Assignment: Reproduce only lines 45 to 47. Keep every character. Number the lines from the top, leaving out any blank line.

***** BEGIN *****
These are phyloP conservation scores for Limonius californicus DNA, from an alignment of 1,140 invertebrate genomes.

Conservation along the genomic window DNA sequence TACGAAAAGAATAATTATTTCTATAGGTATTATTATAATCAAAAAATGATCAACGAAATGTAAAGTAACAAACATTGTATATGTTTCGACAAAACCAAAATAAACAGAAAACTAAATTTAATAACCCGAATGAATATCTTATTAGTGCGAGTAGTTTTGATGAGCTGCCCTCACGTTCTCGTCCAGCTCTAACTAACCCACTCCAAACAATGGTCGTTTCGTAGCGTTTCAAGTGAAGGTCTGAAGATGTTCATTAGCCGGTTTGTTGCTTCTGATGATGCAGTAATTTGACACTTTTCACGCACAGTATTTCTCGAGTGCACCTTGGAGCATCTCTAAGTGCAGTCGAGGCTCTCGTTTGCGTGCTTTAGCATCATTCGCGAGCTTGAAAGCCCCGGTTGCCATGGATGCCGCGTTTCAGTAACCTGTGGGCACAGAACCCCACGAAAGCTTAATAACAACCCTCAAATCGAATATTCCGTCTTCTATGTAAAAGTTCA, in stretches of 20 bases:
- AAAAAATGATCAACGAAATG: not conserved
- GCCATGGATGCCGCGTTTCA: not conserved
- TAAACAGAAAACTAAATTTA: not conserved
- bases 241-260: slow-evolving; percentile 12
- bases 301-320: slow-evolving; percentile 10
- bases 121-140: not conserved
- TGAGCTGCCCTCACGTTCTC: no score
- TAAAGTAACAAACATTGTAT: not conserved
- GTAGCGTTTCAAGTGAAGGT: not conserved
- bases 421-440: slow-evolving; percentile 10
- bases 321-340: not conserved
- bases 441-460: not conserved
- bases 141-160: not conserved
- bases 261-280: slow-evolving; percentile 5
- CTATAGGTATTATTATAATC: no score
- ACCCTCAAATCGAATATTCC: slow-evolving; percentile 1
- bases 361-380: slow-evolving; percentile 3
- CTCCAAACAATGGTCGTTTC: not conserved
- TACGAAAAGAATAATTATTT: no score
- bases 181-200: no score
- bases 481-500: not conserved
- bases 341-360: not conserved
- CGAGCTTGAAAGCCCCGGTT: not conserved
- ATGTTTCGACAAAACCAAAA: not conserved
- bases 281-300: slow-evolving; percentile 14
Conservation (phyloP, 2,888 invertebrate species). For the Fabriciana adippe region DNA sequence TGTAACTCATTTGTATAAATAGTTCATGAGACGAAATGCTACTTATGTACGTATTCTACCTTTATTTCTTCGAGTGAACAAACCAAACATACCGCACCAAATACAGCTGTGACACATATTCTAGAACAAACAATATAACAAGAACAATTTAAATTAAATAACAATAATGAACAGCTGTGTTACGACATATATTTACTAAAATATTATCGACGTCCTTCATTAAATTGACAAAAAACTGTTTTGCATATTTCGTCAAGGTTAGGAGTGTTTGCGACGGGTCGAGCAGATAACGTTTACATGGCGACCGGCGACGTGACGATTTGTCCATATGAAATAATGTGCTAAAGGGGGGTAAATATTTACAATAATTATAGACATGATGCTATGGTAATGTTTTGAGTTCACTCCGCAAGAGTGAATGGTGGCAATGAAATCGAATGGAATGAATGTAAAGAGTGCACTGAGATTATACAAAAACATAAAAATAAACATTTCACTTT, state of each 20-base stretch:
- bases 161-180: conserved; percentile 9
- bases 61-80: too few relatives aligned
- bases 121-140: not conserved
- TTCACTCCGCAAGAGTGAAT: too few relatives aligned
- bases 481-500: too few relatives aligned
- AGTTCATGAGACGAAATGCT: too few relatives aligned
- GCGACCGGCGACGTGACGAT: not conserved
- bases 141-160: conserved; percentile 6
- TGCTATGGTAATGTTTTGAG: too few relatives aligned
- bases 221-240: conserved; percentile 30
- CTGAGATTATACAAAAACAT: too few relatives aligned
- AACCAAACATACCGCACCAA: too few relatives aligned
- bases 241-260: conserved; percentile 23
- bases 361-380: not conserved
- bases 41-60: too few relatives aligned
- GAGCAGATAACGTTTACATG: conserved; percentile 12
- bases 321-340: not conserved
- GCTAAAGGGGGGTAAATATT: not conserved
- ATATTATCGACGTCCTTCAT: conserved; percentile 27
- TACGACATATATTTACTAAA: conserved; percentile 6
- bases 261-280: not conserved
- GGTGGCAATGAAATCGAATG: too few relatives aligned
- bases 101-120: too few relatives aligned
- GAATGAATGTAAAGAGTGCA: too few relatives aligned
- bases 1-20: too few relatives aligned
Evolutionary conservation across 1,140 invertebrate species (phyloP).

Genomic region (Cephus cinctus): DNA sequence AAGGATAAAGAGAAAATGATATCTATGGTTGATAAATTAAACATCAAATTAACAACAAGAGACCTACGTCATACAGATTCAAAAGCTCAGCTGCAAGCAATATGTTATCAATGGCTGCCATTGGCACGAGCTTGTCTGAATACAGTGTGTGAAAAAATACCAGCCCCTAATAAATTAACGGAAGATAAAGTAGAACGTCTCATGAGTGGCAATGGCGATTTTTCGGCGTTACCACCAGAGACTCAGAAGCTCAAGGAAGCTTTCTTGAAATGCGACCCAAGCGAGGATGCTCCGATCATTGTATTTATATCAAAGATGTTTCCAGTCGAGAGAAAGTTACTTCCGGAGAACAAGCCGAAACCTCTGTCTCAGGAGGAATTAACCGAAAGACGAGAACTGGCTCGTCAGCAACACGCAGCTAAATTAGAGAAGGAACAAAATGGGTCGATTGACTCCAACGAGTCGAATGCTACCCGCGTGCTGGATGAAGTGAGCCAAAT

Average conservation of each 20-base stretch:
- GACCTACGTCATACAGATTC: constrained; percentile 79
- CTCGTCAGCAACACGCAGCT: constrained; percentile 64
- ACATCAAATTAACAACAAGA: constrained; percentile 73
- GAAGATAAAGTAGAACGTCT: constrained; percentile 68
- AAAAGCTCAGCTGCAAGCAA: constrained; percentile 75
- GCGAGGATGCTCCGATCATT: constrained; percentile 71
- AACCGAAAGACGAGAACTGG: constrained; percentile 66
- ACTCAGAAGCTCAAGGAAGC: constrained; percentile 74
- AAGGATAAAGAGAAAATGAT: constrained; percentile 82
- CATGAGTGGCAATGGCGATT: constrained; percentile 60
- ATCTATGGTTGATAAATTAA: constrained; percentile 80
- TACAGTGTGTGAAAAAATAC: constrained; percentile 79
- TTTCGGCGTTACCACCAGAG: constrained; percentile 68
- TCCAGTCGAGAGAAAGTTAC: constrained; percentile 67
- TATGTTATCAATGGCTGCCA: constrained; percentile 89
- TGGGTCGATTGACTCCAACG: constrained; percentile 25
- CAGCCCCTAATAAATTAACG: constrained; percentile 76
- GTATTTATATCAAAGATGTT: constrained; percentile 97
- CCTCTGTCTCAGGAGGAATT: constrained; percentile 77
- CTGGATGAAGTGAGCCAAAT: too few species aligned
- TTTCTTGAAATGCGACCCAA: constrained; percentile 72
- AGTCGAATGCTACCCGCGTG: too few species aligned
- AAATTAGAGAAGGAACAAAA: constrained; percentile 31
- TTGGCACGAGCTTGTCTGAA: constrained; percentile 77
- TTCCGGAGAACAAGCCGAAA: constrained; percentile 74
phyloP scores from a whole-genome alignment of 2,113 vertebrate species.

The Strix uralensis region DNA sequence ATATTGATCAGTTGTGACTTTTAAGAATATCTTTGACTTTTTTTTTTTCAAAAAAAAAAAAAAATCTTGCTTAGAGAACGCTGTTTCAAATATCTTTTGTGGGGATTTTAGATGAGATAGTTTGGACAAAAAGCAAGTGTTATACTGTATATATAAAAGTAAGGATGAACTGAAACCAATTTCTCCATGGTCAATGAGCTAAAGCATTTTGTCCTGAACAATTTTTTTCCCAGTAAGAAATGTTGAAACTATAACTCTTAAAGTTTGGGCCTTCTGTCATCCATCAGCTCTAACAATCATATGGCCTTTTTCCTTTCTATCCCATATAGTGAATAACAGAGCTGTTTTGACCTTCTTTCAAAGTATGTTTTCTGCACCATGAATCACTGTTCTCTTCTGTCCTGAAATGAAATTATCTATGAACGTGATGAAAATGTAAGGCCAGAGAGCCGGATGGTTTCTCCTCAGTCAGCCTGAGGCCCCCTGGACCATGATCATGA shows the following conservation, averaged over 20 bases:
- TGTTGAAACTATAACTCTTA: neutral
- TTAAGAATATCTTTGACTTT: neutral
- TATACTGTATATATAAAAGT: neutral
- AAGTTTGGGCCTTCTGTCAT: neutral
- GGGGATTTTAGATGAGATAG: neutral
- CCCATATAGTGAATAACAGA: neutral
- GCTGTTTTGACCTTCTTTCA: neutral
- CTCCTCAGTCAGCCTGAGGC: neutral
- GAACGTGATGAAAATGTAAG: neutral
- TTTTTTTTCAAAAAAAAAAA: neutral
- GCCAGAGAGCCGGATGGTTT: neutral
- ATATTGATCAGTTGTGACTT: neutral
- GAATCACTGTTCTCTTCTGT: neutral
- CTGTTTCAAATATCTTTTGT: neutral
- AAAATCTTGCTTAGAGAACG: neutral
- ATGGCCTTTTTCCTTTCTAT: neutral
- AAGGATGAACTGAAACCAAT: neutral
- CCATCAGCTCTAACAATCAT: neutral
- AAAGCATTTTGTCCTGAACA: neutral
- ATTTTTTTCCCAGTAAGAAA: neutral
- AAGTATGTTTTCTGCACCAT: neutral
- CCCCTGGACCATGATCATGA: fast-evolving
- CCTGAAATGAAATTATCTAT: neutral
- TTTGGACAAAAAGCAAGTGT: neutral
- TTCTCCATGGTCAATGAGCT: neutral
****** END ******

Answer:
- bases 321-340: not conserved
- GCTAAAGGGGGGTAAATATT: not conserved
- ATATTATCGACGTCCTTCAT: conserved; percentile 27